Building Relationships between Parliamentarians and Elected Women
The Hunger Project-India and local state partners recently held a series of interfaces with Parliamentarians and elected women representatives in the states of Rajasthan, Madhya Pradesh, Karnataka and Odisha. This was a first time such an intervention was undertaken by THP-India, and it has received a positive response from both the participating Members of the Legislative Assembly (MLA) and the elected women.
So far, six meetings in Odisha and eleven in Rajasthan have been attended by the parliamentarians and elected women. The meetings have been well received with active participation from all quarters.
Some of the issues taken up by the elected women have been availability of safe drinking water, proper functioning of schools and health centres at the village level, and issues related to development activities. These interventions have provided the elected women another avenue to assert their identity as political leaders by taking up local issues, making assertions, engaging in debates affecting local governance in their respective areas and thereby enhancing their political participation.
The interface with the parliamentarians has also provided a platform for elected women to raise different advocacy issues, both locally and at the policy level, directly with their MLA. One of the elected women’s most impassioned efforts has been advocating for removal of the draconian two child norm. Memorandums have been submitted and handed over to the parliamentarians in states of Odisha and Rajasthan, respectively.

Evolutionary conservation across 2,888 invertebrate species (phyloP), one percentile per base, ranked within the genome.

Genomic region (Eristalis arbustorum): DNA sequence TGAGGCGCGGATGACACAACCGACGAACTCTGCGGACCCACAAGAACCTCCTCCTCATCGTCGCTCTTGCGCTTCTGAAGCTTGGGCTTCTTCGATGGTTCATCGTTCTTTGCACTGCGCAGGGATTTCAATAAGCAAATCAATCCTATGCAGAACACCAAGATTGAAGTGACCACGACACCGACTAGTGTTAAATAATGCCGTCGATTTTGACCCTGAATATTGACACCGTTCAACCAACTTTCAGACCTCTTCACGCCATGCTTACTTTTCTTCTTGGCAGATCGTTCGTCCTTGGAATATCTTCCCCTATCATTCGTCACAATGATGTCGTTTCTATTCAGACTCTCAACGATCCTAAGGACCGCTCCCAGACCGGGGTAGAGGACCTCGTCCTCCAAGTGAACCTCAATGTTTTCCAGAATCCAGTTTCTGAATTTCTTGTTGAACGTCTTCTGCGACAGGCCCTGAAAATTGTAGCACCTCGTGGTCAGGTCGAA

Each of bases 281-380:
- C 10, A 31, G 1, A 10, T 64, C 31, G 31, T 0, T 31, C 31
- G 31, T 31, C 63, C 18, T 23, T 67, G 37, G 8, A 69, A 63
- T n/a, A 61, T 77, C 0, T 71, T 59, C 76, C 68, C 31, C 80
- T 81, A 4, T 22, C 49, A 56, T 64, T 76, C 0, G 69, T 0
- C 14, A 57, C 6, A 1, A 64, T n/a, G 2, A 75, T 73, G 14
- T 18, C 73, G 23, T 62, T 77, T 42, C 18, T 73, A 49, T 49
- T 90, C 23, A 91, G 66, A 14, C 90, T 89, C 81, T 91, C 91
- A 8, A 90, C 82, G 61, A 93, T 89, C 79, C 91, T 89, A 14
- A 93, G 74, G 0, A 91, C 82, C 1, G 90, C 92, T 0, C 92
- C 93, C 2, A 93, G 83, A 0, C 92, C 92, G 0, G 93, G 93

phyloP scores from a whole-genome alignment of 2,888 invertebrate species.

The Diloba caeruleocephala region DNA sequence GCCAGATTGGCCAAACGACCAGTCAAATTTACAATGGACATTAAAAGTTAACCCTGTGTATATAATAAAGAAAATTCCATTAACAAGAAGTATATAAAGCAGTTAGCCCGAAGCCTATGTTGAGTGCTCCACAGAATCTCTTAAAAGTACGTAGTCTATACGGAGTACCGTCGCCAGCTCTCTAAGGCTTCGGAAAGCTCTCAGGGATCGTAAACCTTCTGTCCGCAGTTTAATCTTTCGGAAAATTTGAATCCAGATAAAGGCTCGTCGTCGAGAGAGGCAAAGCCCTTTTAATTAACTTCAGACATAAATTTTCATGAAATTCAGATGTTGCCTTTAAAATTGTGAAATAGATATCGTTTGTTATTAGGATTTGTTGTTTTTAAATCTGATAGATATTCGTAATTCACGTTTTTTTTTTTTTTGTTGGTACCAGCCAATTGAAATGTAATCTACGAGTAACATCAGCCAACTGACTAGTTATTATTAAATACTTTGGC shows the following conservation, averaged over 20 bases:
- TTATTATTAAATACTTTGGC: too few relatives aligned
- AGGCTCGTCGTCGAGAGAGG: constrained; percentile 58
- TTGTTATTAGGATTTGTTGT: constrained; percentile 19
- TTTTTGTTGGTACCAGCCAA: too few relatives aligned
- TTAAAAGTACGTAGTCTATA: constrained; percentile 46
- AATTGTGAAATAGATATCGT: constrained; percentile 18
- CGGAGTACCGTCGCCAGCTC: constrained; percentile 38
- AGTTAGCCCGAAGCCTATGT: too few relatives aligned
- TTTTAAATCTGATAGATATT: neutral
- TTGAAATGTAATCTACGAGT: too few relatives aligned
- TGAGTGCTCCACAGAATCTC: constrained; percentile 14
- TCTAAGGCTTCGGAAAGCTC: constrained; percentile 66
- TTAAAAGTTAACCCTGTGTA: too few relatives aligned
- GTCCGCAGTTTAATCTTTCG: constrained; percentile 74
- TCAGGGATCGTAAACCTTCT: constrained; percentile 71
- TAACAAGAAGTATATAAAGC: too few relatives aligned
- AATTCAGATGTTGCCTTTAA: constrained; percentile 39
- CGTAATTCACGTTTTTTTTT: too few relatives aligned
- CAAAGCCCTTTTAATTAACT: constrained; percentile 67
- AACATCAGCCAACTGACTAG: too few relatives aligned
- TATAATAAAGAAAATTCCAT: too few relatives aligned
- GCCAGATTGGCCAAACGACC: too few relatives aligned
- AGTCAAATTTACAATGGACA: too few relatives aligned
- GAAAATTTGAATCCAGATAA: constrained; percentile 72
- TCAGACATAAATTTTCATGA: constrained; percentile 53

The two child norm is currently prevalent in states of Odisha, Rajasthan, Maharashtra, Gujarat and Andhra Pradesh. In Odisha, it was introduced in 1993 and it came into effect in 1997 Panchayat elections. In the two child norm as formulated, a person having more than two children or more than two living children after a specified date is not eligible for entry or continuance in panchayats.
This norm goes against basic reproductive rights of an individual and in the process hampers elected women representative’s as well as representatives from other marginalized communities to exercise their political right to contest elections and to effectively participate in the same.
These interfaces have resulted in sensitizing Parliamentarians to the issues and challenges faced by elected women and have provided them with an opportunity to interact with the women leaders at the grassroots. The elected women too, get a platform to table their issues and at the same time, follow it up with their respective parliamentarian.
The intervention seeks to promote transparency and accountability in the area of local governance. It helps in facilitating local democracy that is effective and people oriented, by providing a space for interaction which is based on mutual respect for each other’s political agency.
The Hunger Project has been active in India since 1984 and currently works across 10 states. The Hunger Project mobilizes people for self-reliant action, empowering women as key change agents and elected leaders to engage with local government. Grassroots leaders work to overcome challenges such as poverty, gender inequality and access to self-governance.Read More